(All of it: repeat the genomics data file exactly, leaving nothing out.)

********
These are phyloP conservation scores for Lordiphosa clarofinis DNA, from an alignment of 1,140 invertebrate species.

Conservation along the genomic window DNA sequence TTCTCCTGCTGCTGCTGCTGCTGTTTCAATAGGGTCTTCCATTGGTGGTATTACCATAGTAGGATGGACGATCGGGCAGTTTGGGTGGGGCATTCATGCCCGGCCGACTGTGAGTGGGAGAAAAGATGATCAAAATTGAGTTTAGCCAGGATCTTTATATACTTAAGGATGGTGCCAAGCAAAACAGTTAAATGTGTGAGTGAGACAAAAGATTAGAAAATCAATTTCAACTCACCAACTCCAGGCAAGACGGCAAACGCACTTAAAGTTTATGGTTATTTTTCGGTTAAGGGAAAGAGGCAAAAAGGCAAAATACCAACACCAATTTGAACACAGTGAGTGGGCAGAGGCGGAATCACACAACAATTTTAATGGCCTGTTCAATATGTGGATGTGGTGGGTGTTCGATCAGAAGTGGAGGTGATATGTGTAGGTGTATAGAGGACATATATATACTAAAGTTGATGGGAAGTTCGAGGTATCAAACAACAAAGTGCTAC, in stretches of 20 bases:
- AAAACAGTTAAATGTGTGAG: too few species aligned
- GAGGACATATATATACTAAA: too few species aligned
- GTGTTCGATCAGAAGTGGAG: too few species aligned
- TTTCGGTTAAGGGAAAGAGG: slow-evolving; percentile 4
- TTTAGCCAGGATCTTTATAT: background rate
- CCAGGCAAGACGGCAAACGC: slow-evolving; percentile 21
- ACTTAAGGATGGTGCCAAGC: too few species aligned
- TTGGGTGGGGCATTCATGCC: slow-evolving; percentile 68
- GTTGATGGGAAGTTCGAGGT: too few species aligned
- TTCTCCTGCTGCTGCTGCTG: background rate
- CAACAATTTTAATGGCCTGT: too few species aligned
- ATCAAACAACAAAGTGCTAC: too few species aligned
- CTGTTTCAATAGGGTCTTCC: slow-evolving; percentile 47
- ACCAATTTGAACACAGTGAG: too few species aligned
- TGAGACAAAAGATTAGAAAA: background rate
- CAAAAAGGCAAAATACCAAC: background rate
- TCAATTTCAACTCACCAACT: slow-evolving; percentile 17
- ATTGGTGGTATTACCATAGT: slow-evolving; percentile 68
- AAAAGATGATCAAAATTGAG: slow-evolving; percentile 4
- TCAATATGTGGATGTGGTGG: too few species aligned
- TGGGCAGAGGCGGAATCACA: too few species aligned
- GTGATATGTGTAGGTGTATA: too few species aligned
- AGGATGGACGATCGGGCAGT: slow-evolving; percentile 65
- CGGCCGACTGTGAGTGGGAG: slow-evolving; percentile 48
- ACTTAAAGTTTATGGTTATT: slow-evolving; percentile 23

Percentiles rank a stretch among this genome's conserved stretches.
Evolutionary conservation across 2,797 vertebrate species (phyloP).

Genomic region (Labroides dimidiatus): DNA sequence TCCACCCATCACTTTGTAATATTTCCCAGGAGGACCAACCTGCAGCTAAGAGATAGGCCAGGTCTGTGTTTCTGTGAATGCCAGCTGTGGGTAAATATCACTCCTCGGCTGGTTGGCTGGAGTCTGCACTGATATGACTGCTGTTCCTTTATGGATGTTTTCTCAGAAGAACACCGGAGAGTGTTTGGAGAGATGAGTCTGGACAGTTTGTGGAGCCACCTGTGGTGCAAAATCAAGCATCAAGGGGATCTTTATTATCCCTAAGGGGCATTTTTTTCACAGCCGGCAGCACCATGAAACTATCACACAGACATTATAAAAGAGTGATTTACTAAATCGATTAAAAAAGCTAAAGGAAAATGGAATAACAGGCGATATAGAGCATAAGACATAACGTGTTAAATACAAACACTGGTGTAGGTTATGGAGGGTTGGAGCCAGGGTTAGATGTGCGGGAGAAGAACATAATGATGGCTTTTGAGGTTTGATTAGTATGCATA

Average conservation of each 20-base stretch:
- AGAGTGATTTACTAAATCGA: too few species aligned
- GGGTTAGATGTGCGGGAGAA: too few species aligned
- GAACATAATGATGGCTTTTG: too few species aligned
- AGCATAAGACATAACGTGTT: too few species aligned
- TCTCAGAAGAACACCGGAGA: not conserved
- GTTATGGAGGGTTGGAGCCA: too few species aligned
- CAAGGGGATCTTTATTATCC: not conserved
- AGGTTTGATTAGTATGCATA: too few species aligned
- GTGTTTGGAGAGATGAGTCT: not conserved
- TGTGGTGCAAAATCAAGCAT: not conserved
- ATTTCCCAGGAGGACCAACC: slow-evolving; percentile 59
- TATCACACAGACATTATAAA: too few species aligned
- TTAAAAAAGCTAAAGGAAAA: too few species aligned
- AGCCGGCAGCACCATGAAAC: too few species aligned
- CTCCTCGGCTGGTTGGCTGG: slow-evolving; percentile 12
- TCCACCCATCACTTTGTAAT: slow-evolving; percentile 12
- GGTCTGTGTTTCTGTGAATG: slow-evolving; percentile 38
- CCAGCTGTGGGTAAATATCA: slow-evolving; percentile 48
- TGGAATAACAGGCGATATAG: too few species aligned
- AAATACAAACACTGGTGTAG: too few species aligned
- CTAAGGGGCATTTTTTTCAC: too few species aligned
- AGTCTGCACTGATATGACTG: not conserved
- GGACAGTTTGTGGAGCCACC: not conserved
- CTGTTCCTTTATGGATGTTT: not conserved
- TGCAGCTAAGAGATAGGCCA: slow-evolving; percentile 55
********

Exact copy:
These are phyloP conservation scores for Lordiphosa clarofinis DNA, from an alignment of 1,140 invertebrate species.

Conservation along the genomic window DNA sequence TTCTCCTGCTGCTGCTGCTGCTGTTTCAATAGGGTCTTCCATTGGTGGTATTACCATAGTAGGATGGACGATCGGGCAGTTTGGGTGGGGCATTCATGCCCGGCCGACTGTGAGTGGGAGAAAAGATGATCAAAATTGAGTTTAGCCAGGATCTTTATATACTTAAGGATGGTGCCAAGCAAAACAGTTAAATGTGTGAGTGAGACAAAAGATTAGAAAATCAATTTCAACTCACCAACTCCAGGCAAGACGGCAAACGCACTTAAAGTTTATGGTTATTTTTCGGTTAAGGGAAAGAGGCAAAAAGGCAAAATACCAACACCAATTTGAACACAGTGAGTGGGCAGAGGCGGAATCACACAACAATTTTAATGGCCTGTTCAATATGTGGATGTGGTGGGTGTTCGATCAGAAGTGGAGGTGATATGTGTAGGTGTATAGAGGACATATATATACTAAAGTTGATGGGAAGTTCGAGGTATCAAACAACAAAGTGCTAC, in stretches of 20 bases:
- AAAACAGTTAAATGTGTGAG: too few species aligned
- GAGGACATATATATACTAAA: too few species aligned
- GTGTTCGATCAGAAGTGGAG: too few species aligned
- TTTCGGTTAAGGGAAAGAGG: slow-evolving; percentile 4
- TTTAGCCAGGATCTTTATAT: background rate
- CCAGGCAAGACGGCAAACGC: slow-evolving; percentile 21
- ACTTAAGGATGGTGCCAAGC: too few species aligned
- TTGGGTGGGGCATTCATGCC: slow-evolving; percentile 68
- GTTGATGGGAAGTTCGAGGT: too few species aligned
- TTCTCCTGCTGCTGCTGCTG: background rate
- CAACAATTTTAATGGCCTGT: too few species aligned
- ATCAAACAACAAAGTGCTAC: too few species aligned
- CTGTTTCAATAGGGTCTTCC: slow-evolving; percentile 47
- ACCAATTTGAACACAGTGAG: too few species aligned
- TGAGACAAAAGATTAGAAAA: background rate
- CAAAAAGGCAAAATACCAAC: background rate
- TCAATTTCAACTCACCAACT: slow-evolving; percentile 17
- ATTGGTGGTATTACCATAGT: slow-evolving; percentile 68
- AAAAGATGATCAAAATTGAG: slow-evolving; percentile 4
- TCAATATGTGGATGTGGTGG: too few species aligned
- TGGGCAGAGGCGGAATCACA: too few species aligned
- GTGATATGTGTAGGTGTATA: too few species aligned
- AGGATGGACGATCGGGCAGT: slow-evolving; percentile 65
- CGGCCGACTGTGAGTGGGAG: slow-evolving; percentile 48
- ACTTAAAGTTTATGGTTATT: slow-evolving; percentile 23

Percentiles rank a stretch among this genome's conserved stretches.
Evolutionary conservation across 2,797 vertebrate species (phyloP).

Genomic region (Labroides dimidiatus): DNA sequence TCCACCCATCACTTTGTAATATTTCCCAGGAGGACCAACCTGCAGCTAAGAGATAGGCCAGGTCTGTGTTTCTGTGAATGCCAGCTGTGGGTAAATATCACTCCTCGGCTGGTTGGCTGGAGTCTGCACTGATATGACTGCTGTTCCTTTATGGATGTTTTCTCAGAAGAACACCGGAGAGTGTTTGGAGAGATGAGTCTGGACAGTTTGTGGAGCCACCTGTGGTGCAAAATCAAGCATCAAGGGGATCTTTATTATCCCTAAGGGGCATTTTTTTCACAGCCGGCAGCACCATGAAACTATCACACAGACATTATAAAAGAGTGATTTACTAAATCGATTAAAAAAGCTAAAGGAAAATGGAATAACAGGCGATATAGAGCATAAGACATAACGTGTTAAATACAAACACTGGTGTAGGTTATGGAGGGTTGGAGCCAGGGTTAGATGTGCGGGAGAAGAACATAATGATGGCTTTTGAGGTTTGATTAGTATGCATA

Average conservation of each 20-base stretch:
- AGAGTGATTTACTAAATCGA: too few species aligned
- GGGTTAGATGTGCGGGAGAA: too few species aligned
- GAACATAATGATGGCTTTTG: too few species aligned
- AGCATAAGACATAACGTGTT: too few species aligned
- TCTCAGAAGAACACCGGAGA: not conserved
- GTTATGGAGGGTTGGAGCCA: too few species aligned
- CAAGGGGATCTTTATTATCC: not conserved
- AGGTTTGATTAGTATGCATA: too few species aligned
- GTGTTTGGAGAGATGAGTCT: not conserved
- TGTGGTGCAAAATCAAGCAT: not conserved
- ATTTCCCAGGAGGACCAACC: slow-evolving; percentile 59
- TATCACACAGACATTATAAA: too few species aligned
- TTAAAAAAGCTAAAGGAAAA: too few species aligned
- AGCCGGCAGCACCATGAAAC: too few species aligned
- CTCCTCGGCTGGTTGGCTGG: slow-evolving; percentile 12
- TCCACCCATCACTTTGTAAT: slow-evolving; percentile 12
- GGTCTGTGTTTCTGTGAATG: slow-evolving; percentile 38
- CCAGCTGTGGGTAAATATCA: slow-evolving; percentile 48
- TGGAATAACAGGCGATATAG: too few species aligned
- AAATACAAACACTGGTGTAG: too few species aligned
- CTAAGGGGCATTTTTTTCAC: too few species aligned
- AGTCTGCACTGATATGACTG: not conserved
- GGACAGTTTGTGGAGCCACC: not conserved
- CTGTTCCTTTATGGATGTTT: not conserved
- TGCAGCTAAGAGATAGGCCA: slow-evolving; percentile 55